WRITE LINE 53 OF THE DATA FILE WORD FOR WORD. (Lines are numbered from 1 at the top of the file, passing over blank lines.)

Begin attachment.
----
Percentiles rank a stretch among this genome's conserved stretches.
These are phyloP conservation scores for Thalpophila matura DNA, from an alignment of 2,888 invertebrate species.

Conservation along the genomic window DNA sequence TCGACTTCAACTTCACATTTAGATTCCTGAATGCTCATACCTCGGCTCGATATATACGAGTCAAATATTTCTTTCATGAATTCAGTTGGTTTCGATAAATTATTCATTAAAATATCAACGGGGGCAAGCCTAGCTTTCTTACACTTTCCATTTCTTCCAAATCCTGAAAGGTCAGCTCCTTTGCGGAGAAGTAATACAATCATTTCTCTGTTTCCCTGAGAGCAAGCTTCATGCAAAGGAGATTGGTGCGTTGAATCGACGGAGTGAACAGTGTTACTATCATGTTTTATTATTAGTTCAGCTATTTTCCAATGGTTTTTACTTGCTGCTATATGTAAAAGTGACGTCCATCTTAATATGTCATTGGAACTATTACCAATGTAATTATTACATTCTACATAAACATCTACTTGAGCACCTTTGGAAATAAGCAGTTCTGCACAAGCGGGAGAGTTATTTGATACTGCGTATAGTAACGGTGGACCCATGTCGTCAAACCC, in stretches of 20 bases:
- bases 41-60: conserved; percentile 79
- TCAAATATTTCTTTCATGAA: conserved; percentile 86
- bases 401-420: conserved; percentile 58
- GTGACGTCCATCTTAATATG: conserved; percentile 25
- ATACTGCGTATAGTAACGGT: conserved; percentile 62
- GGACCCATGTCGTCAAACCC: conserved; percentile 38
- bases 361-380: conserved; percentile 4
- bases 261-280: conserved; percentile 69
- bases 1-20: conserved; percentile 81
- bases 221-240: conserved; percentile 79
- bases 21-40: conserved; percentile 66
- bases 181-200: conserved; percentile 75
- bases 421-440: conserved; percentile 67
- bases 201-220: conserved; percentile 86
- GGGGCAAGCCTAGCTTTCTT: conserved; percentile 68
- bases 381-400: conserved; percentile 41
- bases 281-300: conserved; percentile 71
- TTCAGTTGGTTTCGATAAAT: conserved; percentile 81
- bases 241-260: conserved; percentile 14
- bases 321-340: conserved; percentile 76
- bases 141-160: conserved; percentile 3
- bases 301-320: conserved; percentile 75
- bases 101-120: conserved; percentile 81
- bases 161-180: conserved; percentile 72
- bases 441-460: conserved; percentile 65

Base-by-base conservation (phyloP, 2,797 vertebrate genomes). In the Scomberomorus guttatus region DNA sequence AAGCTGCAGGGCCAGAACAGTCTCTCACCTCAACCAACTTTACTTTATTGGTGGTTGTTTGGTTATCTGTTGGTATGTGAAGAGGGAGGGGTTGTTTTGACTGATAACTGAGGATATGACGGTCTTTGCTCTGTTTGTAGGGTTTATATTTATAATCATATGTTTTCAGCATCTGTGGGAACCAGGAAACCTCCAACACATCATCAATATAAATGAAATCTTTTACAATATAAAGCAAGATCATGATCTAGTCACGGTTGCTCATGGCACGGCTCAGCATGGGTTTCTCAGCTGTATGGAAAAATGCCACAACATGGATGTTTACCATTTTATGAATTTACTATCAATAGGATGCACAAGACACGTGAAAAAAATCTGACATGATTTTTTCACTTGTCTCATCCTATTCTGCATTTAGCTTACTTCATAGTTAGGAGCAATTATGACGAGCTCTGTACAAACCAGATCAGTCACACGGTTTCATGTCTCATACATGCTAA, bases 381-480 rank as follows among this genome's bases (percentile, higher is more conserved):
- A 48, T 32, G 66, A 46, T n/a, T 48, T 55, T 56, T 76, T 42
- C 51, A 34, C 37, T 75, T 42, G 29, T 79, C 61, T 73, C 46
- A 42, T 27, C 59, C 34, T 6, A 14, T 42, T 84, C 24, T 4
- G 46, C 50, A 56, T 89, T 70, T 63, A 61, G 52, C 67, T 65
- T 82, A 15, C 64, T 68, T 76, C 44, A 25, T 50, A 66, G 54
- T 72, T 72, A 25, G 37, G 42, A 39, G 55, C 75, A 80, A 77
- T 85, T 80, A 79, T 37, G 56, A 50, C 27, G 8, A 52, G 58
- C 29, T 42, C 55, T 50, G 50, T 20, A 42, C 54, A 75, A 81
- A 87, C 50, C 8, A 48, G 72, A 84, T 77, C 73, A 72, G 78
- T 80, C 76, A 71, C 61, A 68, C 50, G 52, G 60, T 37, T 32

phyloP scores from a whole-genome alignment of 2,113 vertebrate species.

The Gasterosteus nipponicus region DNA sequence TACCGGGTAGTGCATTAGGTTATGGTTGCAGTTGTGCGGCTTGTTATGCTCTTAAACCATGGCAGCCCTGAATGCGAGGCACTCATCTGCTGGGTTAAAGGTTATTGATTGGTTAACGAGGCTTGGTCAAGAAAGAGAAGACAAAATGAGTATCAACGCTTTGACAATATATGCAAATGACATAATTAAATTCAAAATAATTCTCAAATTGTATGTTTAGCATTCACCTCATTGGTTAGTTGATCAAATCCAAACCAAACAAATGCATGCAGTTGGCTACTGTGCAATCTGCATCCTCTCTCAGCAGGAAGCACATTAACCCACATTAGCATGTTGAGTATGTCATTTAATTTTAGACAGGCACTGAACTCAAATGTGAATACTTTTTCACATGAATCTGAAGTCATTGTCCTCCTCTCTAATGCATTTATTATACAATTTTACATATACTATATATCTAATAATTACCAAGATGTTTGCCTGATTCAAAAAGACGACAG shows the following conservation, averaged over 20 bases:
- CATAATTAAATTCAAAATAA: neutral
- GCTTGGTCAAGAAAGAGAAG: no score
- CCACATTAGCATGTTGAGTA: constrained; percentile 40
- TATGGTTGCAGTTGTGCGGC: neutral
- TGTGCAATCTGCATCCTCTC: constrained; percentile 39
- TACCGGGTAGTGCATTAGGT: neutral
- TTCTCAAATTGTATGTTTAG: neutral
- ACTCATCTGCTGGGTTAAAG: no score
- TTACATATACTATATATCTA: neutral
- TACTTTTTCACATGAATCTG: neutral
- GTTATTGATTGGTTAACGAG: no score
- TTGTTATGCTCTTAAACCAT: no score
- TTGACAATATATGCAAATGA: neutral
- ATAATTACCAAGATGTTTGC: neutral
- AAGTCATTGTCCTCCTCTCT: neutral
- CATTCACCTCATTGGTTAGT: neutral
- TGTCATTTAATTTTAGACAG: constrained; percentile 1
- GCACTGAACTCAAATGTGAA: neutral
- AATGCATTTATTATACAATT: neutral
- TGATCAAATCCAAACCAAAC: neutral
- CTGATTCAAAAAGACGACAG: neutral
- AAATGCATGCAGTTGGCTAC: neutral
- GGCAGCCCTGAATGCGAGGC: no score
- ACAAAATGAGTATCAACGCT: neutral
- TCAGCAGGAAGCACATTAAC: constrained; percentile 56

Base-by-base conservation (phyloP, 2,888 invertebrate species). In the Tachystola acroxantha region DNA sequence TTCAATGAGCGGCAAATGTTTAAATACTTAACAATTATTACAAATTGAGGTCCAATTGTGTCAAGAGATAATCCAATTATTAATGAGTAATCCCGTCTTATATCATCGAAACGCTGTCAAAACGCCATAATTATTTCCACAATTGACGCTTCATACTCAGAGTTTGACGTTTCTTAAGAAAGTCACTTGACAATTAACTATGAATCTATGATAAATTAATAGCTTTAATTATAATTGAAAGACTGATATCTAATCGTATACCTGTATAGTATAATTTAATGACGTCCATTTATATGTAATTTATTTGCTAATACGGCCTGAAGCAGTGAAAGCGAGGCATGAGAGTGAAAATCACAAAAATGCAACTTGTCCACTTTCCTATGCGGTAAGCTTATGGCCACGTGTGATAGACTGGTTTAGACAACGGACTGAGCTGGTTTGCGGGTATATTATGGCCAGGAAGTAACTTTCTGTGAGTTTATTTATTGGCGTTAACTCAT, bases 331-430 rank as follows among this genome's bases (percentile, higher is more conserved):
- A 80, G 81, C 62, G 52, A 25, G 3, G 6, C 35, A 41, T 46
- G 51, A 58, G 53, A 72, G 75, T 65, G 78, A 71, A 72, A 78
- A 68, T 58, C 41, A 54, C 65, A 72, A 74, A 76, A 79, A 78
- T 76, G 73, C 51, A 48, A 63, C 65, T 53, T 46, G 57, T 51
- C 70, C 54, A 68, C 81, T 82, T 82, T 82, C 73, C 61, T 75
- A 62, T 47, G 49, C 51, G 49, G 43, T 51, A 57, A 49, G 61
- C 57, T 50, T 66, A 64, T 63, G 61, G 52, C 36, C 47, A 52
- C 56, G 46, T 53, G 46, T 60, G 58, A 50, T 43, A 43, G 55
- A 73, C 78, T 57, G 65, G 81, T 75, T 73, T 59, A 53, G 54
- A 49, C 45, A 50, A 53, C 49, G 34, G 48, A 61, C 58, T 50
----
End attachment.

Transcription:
- TTGTTATGCTCTTAAACCAT: no score